It’s strange that when we discuss the benefits of diversity and inclusion, we talk about the material benefit of including diverse views so that we can magnify strategic thinking that will result in leveraging multiple, multi-cultural ideas for capital gains, but we don’t talk about the power that inclusion has to manifest peace. Perhaps we take it for granted that peace is impossible so instead we focus on the pecuniary benefit of including under-represented voices in a the same conversation that has long excluded them.
Inclusion for the sake of continuing the same refrain of exclusivity, profit over purpose, can be problematic.
Embracing differences does not only invite new voices but also the prospect of entering a new dialogue of love and respect for everyone: a peace that surpasses material benefits. Peace is one of the most important goals of inclusion, and no amount of money can buy it. Peace requires us to put aside our egos and abandon our pride and listen. Only through listening can we learn to respect those with differences; different opinions, different habits, different truths, and different perspectives.
Regardless of how we see the world, peace requires us to start within the compassionate realm of listening,
what some call . . . . deep listening.
In the ancient text, Paul says “[m]ake every effort to keep the unity of the Spirit through the bond of peace.” (Ephesians 4:3)
This is why I love the listening meditation, where you partner with someone and just listen to what they have to say.
The more I listen, the more I realize that we are no different than one another.
On that common ground of similarities, we plant lasting seeds of success.
Thich Nhat Hanh teaches us that we are all suffering.
When someone is lashing out from anger or resentment
or attacking us through hatred and fear,
it is because they are suffering.
It is difficult to find the common realm of peace when we are in conflict.
Yet, conflict is an amazing opportunity for growth –
not only in valuing our differences but in understanding the value of peace.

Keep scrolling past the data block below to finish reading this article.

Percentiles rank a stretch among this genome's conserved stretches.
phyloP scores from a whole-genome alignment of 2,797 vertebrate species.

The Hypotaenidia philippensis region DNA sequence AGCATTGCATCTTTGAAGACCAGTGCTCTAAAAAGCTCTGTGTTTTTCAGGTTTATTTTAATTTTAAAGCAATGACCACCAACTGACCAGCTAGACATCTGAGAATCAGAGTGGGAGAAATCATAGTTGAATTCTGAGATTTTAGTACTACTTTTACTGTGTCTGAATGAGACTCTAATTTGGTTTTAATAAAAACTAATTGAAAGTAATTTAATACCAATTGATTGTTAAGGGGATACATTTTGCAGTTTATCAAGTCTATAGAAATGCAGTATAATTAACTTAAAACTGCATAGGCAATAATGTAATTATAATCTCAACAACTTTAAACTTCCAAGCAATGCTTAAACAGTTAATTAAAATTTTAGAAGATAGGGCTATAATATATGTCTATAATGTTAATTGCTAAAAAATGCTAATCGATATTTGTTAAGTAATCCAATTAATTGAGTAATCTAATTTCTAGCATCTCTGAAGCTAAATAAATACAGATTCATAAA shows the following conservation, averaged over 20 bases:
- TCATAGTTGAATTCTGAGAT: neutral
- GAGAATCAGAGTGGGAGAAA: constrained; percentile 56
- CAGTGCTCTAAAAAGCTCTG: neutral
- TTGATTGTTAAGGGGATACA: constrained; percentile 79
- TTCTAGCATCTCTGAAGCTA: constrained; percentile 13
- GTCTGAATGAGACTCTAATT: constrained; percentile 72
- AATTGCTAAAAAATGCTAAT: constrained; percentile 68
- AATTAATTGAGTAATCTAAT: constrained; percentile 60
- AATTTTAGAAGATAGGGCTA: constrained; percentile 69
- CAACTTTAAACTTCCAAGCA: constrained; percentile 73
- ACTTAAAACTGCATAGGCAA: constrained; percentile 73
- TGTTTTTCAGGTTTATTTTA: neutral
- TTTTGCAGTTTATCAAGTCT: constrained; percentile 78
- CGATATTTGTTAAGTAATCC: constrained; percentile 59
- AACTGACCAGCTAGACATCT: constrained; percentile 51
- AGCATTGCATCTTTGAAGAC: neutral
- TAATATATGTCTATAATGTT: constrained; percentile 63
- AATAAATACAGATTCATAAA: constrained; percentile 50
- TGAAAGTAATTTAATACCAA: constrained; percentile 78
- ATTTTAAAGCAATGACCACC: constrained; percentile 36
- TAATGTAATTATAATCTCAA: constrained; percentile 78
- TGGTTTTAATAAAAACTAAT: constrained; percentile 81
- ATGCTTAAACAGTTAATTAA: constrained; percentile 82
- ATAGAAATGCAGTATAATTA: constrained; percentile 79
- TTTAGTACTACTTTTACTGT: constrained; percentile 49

The bond of peace requires “compassion, kindness, humility, gentleness, and patience”
but most of all, it requires love.
Colossians 3:12-14 says “as God’s chosen people, holy and dearly loved,
clothe yourselves with compassion, kindness, humility, gentleness and patience.
Bear with each other and forgive one another
if any of you has a grievance against someone.
Forgive as the Lord forgave you.
And over all these virtues put on love,
which binds them all together in perfect unity.”
In unity, “the whole body, joined and held together by every supporting ligament,
grows and builds itself up in love, as
each part does its work.” (Ephesians 4:16)
Unity starts with a single breath.
And unity continues with a single awareness.
In this awareness, there is no worry, or stress, or strife,
or fear; there is only the pure power of love.
In love, our good shapes us.
Our good re-discovers us.
Our good favors us.
Our good blesses us.
Our good makes us.
Our good breathes us,
and breathes us, and breathes us
as we realize that we are one.
Without the peace of love and forgiveness,
we cannot find the connection to include.
This takes courage, empathy and patience.
As Kendrick Lamar sings, “how much does a dollar cost?”
The value of being inclusive is priceless.
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